Industrial manufacturing trends 2019: External conditions pose questions. Could technology be the answer?

By Steve Eddy, Dr. Reinhard Geissbauer, Barry Jaruzelski, Marian H. Mueller, Steve Pillsbury

Strategy made real.

As an industrial manufacturer, what changes should I consider for this new era of tariffs and trade barriers?

Industrial manufacturing trends 2019

You are probably already feeling the impact. Levies of more than US$200bn on goods from China to the US, costs associated with the newly inked United States – Mexico – Canada Agreement and changes in other global trade partnerships are negatively affecting the existing supply chain practices of industrial manufacturers. The prices and availability of some products are becoming harder to predict as global trade policies and practices remain in flux.

Many industrial manufacturers that have exposure on multiple levels of the supply chain are reporting pressure on their bottom line. In the second quarter of 2018, for example, the Canadian steelmaker Stelco said tariffs had cost it about US$8.45m; at the end of 2018, Stanley Black & Decker reported a US$50m increase in quarterly costs as a result of them; and United Technologies said it expected to shave 15 cents per share in 2019.

Broadly speaking, as an industrial manufacturer, you will need to reevaluate where to buy and sell goods and take a hard look at whether some businesses will even be viable under the new trade regime.

But there are multifaceted solutions for navigating this tumultuous trade landscape and recalibrating the manufacturing footprint. Broadly speaking, as an industrial manufacturer, you will need to reevaluate where to buy and sell goods and take a hard look at whether some businesses will even be viable under the new trade regime. Look for new opportunities that can be leveraged and consider whether to pass increased costs along to customers or simply absorb them.

Stanley Black & Decker is already working to trim US$250m in operating costs, while General Electric is looking to credits for exports to China to offset as much as US$400m a year in impact from current and proposed tariffs. Lincoln Electric, a maker of welding equipment, is opting for surcharges instead of permanent price hikes, as it’s not yet clear how long the specific tariffs that are affecting its business will be in place.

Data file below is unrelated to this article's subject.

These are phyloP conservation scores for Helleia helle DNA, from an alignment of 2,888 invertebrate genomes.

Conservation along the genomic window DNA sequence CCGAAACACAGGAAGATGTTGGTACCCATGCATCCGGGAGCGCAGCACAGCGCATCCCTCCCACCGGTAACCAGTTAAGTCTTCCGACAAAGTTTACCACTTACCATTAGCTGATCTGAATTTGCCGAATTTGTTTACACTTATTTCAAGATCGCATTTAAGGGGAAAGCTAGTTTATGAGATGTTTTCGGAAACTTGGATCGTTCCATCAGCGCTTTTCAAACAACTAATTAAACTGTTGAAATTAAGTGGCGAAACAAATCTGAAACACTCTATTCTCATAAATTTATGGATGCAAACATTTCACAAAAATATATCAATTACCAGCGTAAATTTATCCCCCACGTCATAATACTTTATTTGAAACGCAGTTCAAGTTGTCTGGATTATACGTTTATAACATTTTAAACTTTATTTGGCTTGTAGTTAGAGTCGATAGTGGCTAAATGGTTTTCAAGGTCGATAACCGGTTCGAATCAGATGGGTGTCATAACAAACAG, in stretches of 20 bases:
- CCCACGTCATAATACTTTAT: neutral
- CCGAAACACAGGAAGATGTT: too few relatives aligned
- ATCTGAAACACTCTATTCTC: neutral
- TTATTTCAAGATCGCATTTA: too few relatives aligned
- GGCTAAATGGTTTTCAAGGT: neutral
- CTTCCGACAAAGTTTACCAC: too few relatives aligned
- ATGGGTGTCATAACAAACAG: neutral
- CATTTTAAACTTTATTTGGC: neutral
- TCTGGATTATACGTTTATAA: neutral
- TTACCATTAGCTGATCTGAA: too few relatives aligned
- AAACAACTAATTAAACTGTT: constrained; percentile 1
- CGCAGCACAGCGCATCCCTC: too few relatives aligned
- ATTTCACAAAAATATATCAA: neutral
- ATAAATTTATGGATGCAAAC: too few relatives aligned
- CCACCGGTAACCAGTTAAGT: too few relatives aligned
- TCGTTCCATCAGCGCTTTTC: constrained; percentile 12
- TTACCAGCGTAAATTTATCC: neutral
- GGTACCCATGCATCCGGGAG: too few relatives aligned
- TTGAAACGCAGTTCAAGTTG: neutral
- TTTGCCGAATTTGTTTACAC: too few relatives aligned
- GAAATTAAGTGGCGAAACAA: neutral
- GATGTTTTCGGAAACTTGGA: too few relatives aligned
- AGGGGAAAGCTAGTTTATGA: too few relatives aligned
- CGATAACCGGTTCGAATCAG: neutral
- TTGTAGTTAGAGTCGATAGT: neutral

Other strategic steps that can be taken to prepare global trade shifts include:

  • doing an analysis that projects different scenarios based on both existing and prospective trade policies, including tax structures, logistics and capacity constraints
  • prioritising actions over a multi-year timeline, whether that involves changes to the supply chain or passing along costs to customers
  • building in mechanisms to ensure supply chain agility and flexibility for the long term
  • dedicating a team to manage the crossfunctional impacts of these trade policy changes
  • rigorously cataloguing the origin of all imported materials and their values
  • communicating with customers to determine their willingness to switch to new products, sell products at a higher price or even redesign their business model.

These solutions are multi-pronged and will require the immediate attention of all members of the C-suite, who will need to rethink everything from M&A strategy to product development. The chief procurement officer needs to consider whether existing vendors and suppliers are able to meet cost reduction targets, while the chief market officer should be looking at the price pain points of the customer. Business unit leaders need to get granular about automation and data flows to increase margins and ask themselves whether they have the right talent to manage this new global trade era. And industrial manufacturers need to consider these points quickly.

Download the full Industrial manufacturing trends 2019 report here

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